Can You, as a Parent, Admit When You're Wrong?

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Sometimes, no matter how careful us parents are, how many books we read, or how many experiences we have, we can be wrong. This is natural. It is human nature, but instead of admitting our errors to our kids, we often react like it is unthinkable that we could make a mistake.

Kids soon pick up on the fact that, occasionally, you are wrong. They know when you have "screwed up.' They also know when you do not acknowledge it. Yet, we seem to have no trouble pointing out all the mistakes our kid makes. This is like that biblical passage about getting the mote out of our own eye before removing the spec from another's eye. To put this plainly, we should all learn from mistakes and admit when we have made one. Once you correct your own errors, you are better able to deal with your children's.

When this does happen and you, the parent, goof up admit it. Take steps to correct it, rather than piling one mistake on top of another. A simple, "I'm sorry" may be all that is needed. Did you do some emotional harm to your child in some way? Make it up to them. Did you give them an unfair consequence? Let them work off their overlong grounding. Admit to your teen when your consequences are unreasonable if they are. Do not make a habit of this, but once or twice you could recant the grounding for life, or taking away the car forever. The key here is to learn from your mistakes when you overreact.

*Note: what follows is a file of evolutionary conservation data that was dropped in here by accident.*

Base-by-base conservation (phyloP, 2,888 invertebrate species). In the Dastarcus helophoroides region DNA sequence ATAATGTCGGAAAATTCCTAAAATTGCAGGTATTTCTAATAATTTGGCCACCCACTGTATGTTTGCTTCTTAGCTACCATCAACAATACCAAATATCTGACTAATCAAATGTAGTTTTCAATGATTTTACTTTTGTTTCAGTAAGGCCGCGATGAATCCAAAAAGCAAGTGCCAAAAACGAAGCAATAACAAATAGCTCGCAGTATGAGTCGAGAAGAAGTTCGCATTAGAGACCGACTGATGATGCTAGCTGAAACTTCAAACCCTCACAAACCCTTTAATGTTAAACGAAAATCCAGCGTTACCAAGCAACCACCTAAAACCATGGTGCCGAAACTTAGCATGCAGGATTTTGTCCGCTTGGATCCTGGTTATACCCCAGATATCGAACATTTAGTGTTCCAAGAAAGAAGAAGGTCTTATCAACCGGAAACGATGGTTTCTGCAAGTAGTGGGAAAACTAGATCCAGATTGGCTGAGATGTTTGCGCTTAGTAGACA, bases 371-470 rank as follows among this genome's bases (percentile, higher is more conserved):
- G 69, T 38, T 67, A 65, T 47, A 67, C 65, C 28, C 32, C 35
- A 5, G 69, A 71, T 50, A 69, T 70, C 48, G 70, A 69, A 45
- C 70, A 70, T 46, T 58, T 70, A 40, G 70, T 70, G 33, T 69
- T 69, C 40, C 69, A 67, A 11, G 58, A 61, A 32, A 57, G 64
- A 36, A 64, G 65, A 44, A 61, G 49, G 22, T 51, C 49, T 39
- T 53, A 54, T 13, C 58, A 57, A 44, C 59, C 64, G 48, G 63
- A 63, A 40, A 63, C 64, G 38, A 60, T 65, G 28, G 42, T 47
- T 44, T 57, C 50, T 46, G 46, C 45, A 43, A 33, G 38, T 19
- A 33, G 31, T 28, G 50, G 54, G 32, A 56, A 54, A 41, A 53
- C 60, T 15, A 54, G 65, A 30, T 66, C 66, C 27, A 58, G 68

Kids like it when parents show them they, too, are "human." If you show your teen your frailties and shortcomings, you are letting them know it's OK to mess up once in awhile without feeling like they are the worse person in the world or a total failure. It really is not that hard to admit you are wrong. Some adults apologize to other adults in work or relationship situations, why not with your own flesh and blood. Your kids need you to be a good example.

Admitting you are wrong, showing them there are natural consequences that everyone must take responsibility for when they make a mistake, and asking their forgiveness when it affects them are wonderful steps toward a good relationship.

It's OK to be wrong, everyone is sometimes. Your kids will respect your honesty when you admit it.

Credits: Jo Ann Wentzel

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